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Quantifying sensitivity and uncertainty analysis of a new mathematical model for the evaluation of greenhouse gas emissions from membrane bioreactors

  • Autori: Mannina, G.; Cosenza, A.
  • Anno di pubblicazione: 2015
  • Tipologia: Articolo in rivista (Articolo in rivista)

Abstract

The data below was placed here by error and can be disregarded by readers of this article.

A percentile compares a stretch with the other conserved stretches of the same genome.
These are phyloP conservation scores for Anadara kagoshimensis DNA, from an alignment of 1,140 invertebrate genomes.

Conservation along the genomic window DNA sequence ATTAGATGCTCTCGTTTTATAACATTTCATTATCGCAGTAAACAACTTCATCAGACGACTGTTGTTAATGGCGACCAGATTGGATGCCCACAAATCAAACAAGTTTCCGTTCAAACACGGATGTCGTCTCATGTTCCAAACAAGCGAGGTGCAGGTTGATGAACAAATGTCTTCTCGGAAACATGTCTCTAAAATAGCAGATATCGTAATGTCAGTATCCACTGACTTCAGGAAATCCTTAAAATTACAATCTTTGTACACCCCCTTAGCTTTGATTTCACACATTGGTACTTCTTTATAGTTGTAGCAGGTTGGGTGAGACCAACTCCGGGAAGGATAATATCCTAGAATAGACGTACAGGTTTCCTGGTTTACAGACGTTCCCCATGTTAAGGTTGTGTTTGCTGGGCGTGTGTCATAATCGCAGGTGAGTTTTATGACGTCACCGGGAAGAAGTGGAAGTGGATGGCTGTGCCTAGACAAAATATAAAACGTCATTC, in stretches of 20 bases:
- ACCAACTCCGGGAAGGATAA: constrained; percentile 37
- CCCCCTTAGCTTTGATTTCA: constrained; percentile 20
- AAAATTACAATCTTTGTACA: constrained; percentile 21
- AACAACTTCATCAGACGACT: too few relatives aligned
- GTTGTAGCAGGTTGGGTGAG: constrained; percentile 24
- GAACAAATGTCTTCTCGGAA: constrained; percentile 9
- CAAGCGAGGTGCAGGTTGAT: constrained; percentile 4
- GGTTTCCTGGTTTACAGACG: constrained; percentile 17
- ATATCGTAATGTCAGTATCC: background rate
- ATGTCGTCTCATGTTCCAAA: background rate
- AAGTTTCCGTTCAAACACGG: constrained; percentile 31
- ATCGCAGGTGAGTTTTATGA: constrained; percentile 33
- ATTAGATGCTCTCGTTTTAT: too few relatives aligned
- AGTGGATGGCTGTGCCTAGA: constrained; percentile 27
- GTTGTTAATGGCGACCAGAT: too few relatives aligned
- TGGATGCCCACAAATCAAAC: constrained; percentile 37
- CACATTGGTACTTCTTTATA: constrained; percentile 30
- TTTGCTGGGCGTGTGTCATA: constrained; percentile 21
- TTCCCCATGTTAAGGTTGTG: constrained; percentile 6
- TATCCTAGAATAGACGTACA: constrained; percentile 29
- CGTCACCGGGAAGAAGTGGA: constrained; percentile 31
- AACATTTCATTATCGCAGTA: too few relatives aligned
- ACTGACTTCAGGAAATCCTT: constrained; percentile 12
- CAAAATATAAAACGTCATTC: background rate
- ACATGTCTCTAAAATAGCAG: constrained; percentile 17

A new mathematical model able to quantify greenhouse gas (GHG) emissions in terms of carbon dioxide (CO2) and nitrous oxide (N2O) for a Membrane Bioreactor (MBR) is presented. The proposed mathematical model is of the Activated Sludge Model (ASM) family and takes into account simultaneously both biological and physical processes (e.g., membrane fouling). An analysis of the key factors and sources of uncertainty influencing GHG emissions is also presented. Specifically, the standardized regression coefficient, the Extended-FAST and a Monte Carlo based method are employed for assessing model factors which influence three performance indicators: effluent quality index, operational costs and GHGs. Model factors are classified as important, non-influential and interacting. The model is applied to a University Cape Town-MBR pilot plant which was object of an extensive field gathering campaign. The results reveal that model factors related to nitrogen transformation and membrane separation processes play a central role in the uncertainty of GHG estimation. Model factors that are associated with physical processes exhibit large first-order and total-order effects, which emphasises the importance of a holistic approach that jointly considers biological and physical processes. Furthermore, the membrane has a key role in GHG emissions as a result of the cake layer thickness which in turns influences the mass of substrate retained by the membrane and, thus, the biological process in the MBR. The results show that a modeller should not exclude the role of phosphorus in the contribution of accumulating organisms during the prediction of GHGs due to the high interaction of N2O. The results reveal that the uncertainty in the emission factors for CO2 is higher than the uncertainty in the emission factors for N2O (namely, 2.2 and 0.17%, respectively).

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